'WOULD YOU KILL GOD TOO?': ARRAY Debuts Latest Law Enforcement Accountability Project With Visual Poem
Photo Credit: ARRAY
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'WOULD YOU KILL GOD TOO?': ARRAY Debuts Latest Law Enforcement Accountability Project With Visual Poem

Ava DuVernay is using her star power to continue the fight for Breonna Taylor.

DuVernay’s collective ARRAY has debuted its latest project for its Law Enforcement Accountability Project, also known as LEAP. WOULD YOU KILL GOD TOO?, the second project commissioned by LEAP, was created by Atlanta-based poet-activist W.J. Lofton. The project is a visual poem that takes Louisville Metro Police Department officers Jonathan Mattingly, Brett Hankinson and Myles Cosgrove about their murder of Taylor in her apartment. You can view the visual poem below the post.

“W.J. Lofton’s powerful visual poem WOULD YOU KILL GOD TOO? is a clarion call for justice in the infuriatingly tragic case of Breonna Taylor. At the center of W.J.’s poem are the names of the three police officers who killed her: Mattingly, Hankison and Cosgrove,” said Mercedes Cooper, ARRAY Vice President of Public Programming. “Within this work, the artist demands visibility and accountability, making certain that her killers will not go unnamed and unknown.”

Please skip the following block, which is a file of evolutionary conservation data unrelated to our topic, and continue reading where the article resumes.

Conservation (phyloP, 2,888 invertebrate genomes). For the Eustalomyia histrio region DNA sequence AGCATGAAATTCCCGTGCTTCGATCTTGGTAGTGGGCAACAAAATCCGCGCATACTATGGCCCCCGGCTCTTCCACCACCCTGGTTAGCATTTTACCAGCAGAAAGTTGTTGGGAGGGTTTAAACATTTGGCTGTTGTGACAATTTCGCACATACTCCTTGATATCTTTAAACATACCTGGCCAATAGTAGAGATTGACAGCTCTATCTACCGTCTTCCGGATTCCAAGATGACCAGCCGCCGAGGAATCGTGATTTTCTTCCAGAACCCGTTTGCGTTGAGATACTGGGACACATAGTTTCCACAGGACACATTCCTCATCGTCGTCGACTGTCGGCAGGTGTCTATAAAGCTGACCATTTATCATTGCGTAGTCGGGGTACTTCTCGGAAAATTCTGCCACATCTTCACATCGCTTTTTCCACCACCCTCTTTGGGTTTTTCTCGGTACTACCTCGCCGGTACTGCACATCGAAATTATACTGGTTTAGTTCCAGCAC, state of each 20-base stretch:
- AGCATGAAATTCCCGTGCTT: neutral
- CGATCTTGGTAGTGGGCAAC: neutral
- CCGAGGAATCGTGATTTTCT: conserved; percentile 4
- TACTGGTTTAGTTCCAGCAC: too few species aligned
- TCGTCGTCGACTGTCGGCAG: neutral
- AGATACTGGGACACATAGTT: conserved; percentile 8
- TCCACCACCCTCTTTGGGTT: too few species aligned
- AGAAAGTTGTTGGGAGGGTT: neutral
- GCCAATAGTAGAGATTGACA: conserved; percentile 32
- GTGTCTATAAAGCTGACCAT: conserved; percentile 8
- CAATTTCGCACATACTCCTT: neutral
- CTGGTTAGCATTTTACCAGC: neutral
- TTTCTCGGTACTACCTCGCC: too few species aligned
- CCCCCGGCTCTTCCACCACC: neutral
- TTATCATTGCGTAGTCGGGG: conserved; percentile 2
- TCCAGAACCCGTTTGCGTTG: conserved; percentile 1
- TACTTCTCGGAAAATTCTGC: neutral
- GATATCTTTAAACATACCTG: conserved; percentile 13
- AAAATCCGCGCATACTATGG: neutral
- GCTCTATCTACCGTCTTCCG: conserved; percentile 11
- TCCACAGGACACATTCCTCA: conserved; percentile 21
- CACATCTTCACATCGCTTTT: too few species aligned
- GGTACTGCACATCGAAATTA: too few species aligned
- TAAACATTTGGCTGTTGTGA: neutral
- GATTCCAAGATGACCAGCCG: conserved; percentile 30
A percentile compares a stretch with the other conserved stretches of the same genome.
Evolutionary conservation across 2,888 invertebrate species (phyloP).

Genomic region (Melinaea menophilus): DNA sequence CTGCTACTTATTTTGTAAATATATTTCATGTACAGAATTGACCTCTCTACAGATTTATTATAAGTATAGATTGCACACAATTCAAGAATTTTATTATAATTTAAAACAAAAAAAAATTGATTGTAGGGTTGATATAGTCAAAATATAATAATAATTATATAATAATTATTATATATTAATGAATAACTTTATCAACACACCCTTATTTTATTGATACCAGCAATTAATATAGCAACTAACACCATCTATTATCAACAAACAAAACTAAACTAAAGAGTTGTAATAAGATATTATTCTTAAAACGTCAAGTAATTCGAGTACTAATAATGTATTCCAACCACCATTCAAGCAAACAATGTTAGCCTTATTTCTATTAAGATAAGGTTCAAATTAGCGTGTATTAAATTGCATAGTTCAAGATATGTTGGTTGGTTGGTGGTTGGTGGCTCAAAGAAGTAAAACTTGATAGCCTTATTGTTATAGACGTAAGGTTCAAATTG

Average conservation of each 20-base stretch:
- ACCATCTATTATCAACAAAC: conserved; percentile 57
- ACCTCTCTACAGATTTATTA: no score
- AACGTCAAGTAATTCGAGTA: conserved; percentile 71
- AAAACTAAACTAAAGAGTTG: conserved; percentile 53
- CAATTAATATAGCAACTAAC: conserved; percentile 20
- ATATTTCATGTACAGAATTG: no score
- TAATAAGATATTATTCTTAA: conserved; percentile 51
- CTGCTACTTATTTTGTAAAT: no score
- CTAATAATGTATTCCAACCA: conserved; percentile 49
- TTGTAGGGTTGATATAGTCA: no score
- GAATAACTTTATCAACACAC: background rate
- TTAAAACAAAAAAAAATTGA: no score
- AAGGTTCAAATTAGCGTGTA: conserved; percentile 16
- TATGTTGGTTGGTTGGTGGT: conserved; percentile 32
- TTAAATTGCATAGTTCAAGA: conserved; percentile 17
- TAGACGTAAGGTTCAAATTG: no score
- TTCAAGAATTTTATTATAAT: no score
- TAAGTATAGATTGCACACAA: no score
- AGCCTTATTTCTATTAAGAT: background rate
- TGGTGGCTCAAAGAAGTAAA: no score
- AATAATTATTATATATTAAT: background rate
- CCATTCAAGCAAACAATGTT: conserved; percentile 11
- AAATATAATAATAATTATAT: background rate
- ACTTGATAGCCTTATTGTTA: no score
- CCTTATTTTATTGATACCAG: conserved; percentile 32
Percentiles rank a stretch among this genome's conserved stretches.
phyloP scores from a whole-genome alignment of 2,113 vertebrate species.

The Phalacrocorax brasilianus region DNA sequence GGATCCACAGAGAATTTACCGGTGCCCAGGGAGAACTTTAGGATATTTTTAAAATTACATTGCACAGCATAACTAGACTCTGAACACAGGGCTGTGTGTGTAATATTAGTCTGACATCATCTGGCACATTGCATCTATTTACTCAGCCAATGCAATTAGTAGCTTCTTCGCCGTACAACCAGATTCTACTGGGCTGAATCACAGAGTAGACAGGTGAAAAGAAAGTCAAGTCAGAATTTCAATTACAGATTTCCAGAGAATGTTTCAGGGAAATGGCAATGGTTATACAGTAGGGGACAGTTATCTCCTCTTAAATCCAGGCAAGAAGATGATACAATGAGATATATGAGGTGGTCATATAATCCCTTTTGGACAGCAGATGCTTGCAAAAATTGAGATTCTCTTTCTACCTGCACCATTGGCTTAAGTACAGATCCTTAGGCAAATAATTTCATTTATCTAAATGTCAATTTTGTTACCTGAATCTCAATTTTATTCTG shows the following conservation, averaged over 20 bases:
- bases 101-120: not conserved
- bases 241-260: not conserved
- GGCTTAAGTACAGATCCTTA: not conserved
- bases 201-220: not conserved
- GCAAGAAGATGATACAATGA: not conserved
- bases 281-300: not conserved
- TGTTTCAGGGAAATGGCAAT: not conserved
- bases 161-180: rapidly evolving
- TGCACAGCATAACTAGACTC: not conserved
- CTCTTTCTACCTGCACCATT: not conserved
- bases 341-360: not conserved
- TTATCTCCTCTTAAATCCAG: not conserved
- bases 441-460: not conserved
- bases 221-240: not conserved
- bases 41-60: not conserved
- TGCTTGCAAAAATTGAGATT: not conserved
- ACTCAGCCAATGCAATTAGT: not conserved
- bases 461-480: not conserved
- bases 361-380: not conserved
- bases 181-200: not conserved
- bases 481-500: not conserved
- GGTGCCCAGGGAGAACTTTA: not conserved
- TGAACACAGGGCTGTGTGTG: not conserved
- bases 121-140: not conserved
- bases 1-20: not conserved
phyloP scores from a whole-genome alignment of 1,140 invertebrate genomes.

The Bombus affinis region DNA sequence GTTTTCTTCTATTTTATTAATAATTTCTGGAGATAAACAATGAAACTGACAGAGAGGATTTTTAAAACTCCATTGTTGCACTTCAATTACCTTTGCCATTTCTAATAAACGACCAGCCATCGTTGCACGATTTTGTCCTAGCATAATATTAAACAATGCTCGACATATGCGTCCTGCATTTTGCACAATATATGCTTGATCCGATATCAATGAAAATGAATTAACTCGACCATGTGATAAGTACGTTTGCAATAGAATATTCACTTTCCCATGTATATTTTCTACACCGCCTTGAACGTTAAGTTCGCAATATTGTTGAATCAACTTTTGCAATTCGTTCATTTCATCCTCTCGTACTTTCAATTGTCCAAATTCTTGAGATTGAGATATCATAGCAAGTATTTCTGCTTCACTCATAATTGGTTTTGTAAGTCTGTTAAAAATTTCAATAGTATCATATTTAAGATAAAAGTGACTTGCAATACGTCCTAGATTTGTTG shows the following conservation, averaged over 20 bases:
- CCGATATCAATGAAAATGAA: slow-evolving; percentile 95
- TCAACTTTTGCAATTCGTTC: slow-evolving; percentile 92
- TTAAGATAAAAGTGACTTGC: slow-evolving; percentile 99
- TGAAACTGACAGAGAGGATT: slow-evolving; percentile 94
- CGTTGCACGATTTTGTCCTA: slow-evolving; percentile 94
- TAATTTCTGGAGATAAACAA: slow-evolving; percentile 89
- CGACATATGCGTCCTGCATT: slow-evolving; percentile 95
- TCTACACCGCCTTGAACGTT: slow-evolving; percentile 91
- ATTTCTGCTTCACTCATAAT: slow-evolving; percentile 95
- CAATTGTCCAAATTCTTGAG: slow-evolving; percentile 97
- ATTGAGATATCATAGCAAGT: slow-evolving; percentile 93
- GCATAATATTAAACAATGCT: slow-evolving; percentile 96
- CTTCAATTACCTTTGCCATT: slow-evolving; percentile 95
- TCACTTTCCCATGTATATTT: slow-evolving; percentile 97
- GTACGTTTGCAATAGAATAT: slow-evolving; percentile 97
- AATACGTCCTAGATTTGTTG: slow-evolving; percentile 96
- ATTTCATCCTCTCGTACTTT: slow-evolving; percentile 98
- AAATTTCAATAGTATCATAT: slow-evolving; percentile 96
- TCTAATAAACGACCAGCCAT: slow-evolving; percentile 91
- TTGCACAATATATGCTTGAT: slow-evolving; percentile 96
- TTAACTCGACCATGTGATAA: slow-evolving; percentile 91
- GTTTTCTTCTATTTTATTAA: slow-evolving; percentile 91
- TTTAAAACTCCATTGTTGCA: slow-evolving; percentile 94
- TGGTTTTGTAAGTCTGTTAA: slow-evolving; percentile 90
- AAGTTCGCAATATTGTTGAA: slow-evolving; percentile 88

LEAP is described as “a propulsive fund founded in the wake of George Floyd’s murder to catalyze expression around police violence.” The fund is administered by the ARRAY Alliance and commissions artistic projects from a variety of mediums to uplift those killed by police violence and to highlight the importance of the fight against police brutality. The fund will commission at least 25 artists over two years, with the Ford Foundation giving LEAP its inaugural funds. LEAP also uses data from analytics organization Mapping Police Violence.

The fund’s first project, a photo essay called 41 to ’99, was created by street photographer Steven Irby (also known as Steve Sweatpants) to bring attention to New York City Police Department officers Sean Carroll, Richard Murphy, Edward McMellon and Kenneth Boss, who killed 23-year-old Guinean immigrant Amadou Diallo in his apartment doorway in 1999. The officers were found not guilty.

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